For Justice’s Sake

The apex court has the opportunity to enforce the true Islamic law on divorce.

Written by Tahir Mahmood | Updated: March 23, 2016 6:32 pm
supreme court, Islamic law on divorce, Muslim divorce law, muslim group, Islamic organisation, human rights, identity rights, personal law, judicial legislation, india news, nation news The Supreme Court of India.

Bai Tahira, Fuzlunbi, Zohra Khatoon, Shah Bano, Shamim Ara, Iqbal Bano, Khatoon Nisa, Shabana Bano, Shamima Farooqui. This is not a list of female Muslim names taken from Wikipedia but hapless victims of the Muslim law on “triple divorce” who have, since 1976, fought legal cases right up to the Supreme Court to secure measly amounts of money for their sustenance. The stories of their miseries are etched in the pages of the law reports of India.

The latest among the countless Muslim women in the country suffering the pang of “talaq, talaq, talaq” is Saira Bano, who is now before the apex court. Instead of traditionally invoking judicial mercy of ordering the divorcing husband to pay her maintenance, she has boldly challenged the constitutional validity of his action of kicking her out by using the so-called triple divorce formula. Entertaining her plea on February 29, the court has sought the government’s response.

The practice of talaq was most certainly not introduced by Islam; it was rampant in the Arab society of the time and Islam tried to gradually reform in a very humane way. There is nothing in the law of Islam that suggests that the husband is free to pronounce talaq in an irrational or unreasonable manner. It allows talaq, subject to several conditions that are of a dissuasive nature, their purpose being to discourage
the husband from exercising his right without careful consideration.

The Quran enjoins men not to act in haste and to coolly think before deciding on talaq, since “you may dislike something about your wife but, maybe, God has put in her some good for you.” There is nothing in the holy book that shows this provision is discretionary.

Just like nikah, talaq too is not just a word the mere utterance of which will terminate the marriage, but a procedure which must be meticulously followed. Only if all the prescribed steps of this procedure have been duly undertaken will a marriage be dissolved. Unfortunately, traditional interpreters of Muslim law give effect to a talaq pronounced by a man even in sheer violation of the true Islamic law and procedure for divorce, calling it talaq-ul-bidat (innovative divorce). According to them, a talaq-ul-bidat is “sinful but effective” — a strange proposition rendered into English as “bad in theology but good in law.”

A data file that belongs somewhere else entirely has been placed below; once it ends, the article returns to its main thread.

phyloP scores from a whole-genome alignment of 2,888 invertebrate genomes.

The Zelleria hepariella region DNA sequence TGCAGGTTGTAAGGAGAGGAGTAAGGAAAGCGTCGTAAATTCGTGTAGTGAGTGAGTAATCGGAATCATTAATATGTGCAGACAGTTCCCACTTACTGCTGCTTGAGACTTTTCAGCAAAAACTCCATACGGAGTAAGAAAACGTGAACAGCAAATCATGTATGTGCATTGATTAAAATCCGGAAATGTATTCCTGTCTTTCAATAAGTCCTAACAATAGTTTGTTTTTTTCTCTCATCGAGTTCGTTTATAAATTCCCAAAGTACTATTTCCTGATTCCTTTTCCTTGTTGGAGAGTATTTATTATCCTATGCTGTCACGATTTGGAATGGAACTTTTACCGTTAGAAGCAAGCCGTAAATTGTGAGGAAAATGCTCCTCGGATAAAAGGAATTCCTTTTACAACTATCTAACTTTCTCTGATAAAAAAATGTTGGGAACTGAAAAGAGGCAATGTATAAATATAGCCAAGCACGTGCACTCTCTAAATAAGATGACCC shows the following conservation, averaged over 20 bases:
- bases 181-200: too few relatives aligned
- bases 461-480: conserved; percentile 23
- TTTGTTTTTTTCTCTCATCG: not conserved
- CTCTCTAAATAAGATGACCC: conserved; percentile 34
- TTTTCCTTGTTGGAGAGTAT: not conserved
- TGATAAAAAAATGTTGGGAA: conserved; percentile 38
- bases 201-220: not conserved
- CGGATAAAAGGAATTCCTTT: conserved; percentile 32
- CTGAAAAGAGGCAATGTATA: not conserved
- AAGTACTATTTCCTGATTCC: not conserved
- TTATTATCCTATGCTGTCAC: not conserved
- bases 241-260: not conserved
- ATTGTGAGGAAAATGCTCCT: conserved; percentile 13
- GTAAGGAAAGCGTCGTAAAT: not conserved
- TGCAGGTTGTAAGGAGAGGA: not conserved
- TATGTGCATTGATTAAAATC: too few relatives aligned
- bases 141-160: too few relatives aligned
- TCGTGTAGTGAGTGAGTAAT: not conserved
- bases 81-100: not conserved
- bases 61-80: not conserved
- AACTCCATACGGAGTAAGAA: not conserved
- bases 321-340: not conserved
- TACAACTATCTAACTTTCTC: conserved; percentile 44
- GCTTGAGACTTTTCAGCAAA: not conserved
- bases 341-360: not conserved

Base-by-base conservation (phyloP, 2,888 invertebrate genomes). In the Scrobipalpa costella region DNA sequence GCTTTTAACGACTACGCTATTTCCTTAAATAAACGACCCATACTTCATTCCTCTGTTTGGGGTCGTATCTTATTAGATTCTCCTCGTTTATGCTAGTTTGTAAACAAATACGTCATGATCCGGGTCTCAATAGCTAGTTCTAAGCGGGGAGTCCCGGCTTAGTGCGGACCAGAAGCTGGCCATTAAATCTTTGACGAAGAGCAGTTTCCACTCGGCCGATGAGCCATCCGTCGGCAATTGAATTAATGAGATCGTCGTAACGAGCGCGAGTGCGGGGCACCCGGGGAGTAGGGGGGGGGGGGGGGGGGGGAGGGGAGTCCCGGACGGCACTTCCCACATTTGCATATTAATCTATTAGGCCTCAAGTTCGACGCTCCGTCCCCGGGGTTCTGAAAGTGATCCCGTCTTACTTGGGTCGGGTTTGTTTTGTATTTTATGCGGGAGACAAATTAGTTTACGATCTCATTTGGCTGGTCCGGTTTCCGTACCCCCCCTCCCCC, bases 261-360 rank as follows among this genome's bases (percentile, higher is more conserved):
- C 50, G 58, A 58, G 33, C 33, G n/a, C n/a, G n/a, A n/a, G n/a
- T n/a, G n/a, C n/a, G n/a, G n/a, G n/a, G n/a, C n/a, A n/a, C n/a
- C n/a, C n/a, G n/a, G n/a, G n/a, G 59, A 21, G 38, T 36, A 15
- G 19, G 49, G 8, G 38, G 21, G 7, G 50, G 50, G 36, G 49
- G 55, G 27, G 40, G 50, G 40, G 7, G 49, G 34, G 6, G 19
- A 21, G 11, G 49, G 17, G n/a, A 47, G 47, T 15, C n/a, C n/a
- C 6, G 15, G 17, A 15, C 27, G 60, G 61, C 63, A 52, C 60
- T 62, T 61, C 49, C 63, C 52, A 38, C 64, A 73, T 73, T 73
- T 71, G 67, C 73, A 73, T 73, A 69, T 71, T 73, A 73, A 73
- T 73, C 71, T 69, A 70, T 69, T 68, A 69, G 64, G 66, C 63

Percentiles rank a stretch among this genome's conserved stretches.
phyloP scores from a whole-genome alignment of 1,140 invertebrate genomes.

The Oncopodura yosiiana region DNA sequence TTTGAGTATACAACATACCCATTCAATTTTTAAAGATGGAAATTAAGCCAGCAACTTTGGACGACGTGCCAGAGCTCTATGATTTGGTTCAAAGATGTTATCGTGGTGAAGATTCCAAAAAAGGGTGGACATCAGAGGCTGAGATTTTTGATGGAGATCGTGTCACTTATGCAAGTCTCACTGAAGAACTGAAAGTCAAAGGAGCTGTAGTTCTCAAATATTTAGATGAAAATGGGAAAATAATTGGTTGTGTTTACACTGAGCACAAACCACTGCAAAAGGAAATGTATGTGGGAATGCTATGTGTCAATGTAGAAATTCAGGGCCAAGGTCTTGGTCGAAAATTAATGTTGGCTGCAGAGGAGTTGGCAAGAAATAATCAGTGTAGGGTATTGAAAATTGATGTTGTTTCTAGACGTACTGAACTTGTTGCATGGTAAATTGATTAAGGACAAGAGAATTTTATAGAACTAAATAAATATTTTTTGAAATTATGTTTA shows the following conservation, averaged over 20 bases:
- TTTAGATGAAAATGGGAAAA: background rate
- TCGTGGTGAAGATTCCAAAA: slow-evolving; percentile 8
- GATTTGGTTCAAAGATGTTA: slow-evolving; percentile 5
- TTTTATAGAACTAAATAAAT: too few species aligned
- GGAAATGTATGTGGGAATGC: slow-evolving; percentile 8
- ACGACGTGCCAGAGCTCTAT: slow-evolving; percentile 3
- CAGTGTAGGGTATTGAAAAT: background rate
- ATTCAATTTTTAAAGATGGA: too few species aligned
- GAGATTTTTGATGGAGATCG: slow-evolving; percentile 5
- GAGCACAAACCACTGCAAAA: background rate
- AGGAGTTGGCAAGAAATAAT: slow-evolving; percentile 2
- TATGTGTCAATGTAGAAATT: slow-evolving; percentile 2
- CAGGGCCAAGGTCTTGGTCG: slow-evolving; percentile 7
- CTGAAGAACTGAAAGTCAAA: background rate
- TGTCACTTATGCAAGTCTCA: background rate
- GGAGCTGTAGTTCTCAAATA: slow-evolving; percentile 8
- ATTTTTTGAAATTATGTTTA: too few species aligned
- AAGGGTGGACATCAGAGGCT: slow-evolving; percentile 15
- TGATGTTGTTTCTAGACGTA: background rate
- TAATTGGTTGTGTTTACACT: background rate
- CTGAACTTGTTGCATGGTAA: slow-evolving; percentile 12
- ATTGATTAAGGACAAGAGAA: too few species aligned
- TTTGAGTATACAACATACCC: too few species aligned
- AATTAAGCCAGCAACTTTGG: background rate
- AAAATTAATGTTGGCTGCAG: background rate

If, after pronouncing a talaq-ul-bidat, a husband wants to reunite with his divorced wife, a wholly unlawful practice, based on a very distorted view of the concept of halala, is to be followed. Halala is, in fact, a concept very different from what it is erroneously believed to be. The rule takes care of the rare eventuality of a thrice-divorced woman remarrying but ending up with a failed marriage once again. It is certainly not meant to force a divorced woman to suffer the indignity of sleeping for a while with someone else before returning to the man who has inflicted on her the cruelty of unilateral talaq not recognised by the Quran. Halala, as practised in India, is clearly repugnant
to the fundamental duty of citizens to “renounce practices derogatory to the dignity of women” under Article 51A of the Constitution of India.

The laws in Egypt, Iraq, Jordan, Kuwait, Morocco, the Philippines, Sudan, Syria, the UAE and Yemen have totally derecognised the concepts of triple talaq and halala. It is high time India followed suit and saved countless Muslim families from devastation. The judiciary must act in the matter as no legislative reform seems possible.